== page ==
When other people pick up the tab, by contrast, you get absurd examples of waste.

P.S. I also heartily recommend this National Review column on getting the federal government out of the infrastructure business.

P.P.S. And don’t forget that the private sector should play a bigger role in building and operating roads.

P.P.P.S. I’m in Mexico City, having just spoken to the Society of Trust and Estate Professionals on the latest developments in the campaign by high-tax nations to cripple tax competition.

They had a nice gala dinner last night, which was the favorite part of the trip for the Princess of the Levant.

photo1

Since I’m a policy dork, I was much more enthusiastic about rallying opposition to bad policies such as FATCA and a global network of tax police.

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Since I primarily work on fiscal policy, I normally look at the budgetary impact of entitlement programs. And the numbers are very grim.

But I’m also an economist, so I periodically comment on how government intervention undermines the efficient functioning of markets in the healthcare field.

Last but not least, I’m also a taxpayer, so I can’t resist occasionally expressing my frustration at how the government is a giant pinata of waste fraud and abuse. And government-run healthcare seems especially vulnerable.

Huge amounts of money bilked from taxpayers for supposed counseling sessions financed by Medicare and Medicaid.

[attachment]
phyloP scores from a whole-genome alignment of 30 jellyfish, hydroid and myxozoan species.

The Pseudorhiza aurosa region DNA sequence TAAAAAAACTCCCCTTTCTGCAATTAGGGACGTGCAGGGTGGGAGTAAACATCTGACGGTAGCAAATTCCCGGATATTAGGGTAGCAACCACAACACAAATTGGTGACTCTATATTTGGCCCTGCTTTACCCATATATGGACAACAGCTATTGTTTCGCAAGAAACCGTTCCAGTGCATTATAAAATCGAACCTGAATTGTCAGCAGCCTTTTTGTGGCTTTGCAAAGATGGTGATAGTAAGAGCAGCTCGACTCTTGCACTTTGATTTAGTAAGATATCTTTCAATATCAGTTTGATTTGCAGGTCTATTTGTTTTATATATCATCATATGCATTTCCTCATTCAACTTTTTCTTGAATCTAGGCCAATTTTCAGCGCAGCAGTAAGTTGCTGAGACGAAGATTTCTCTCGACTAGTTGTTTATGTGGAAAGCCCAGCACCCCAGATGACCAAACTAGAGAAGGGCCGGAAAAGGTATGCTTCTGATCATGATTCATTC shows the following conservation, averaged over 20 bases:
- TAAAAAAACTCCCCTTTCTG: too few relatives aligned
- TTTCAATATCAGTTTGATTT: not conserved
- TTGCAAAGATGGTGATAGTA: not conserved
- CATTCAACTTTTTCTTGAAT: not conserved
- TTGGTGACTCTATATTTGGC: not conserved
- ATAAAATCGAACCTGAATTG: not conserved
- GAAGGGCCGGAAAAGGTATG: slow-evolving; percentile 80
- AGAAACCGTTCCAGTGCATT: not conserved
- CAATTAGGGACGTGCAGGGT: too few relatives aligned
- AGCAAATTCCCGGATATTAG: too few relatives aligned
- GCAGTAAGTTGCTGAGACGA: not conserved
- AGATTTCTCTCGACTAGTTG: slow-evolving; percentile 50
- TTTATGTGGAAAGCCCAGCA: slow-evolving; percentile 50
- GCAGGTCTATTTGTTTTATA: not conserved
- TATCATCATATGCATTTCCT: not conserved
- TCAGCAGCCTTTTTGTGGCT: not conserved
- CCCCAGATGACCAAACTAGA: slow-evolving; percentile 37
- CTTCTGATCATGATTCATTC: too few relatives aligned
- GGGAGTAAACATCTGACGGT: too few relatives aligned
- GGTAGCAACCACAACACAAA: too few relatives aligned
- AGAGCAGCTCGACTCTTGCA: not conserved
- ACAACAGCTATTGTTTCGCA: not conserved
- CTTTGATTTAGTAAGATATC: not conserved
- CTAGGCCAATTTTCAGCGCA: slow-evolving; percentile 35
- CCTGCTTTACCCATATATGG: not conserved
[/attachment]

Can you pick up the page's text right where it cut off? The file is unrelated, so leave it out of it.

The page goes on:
Medicare getting scammed to pay for plastic surgery.

Russian diplomats scheming to get their healthcare costs covered by Medicaid.

We now have another example to add to the list.

The Washington Post has an excellent expose on how government incompetence has made Medicare a prime target for fraudsters and other crooks.

…in a Los Angeles courtroom, Bonilla described the workings of a peculiar fraud scheme that — starting in the mid-1990s — became one of the great success stories in American crime. The sucker in this scheme was the U.S. government.The tool of the crime was the motorized wheelchair. The wheelchair scam was designed to exploit blind spots in Medicare, which often pays insurance claims without checking them first. Criminals disguised themselves as medical-supply companies. They ginned up bogus bills, saying they’d provided expensive wheelchairs to Medicare patients — who, in reality, didn’t need wheelchairs at all. Then the scammers asked Medicare to pay them back, so they could pocket the huge markup that the government paid on each chair. …The government paid. Since 1999, Medicare has spent $8.2 billion to procure power wheelchairs and “scooters” for 2.7 million people. Today, the government cannot even guess at how much of that money was paid out to scammers.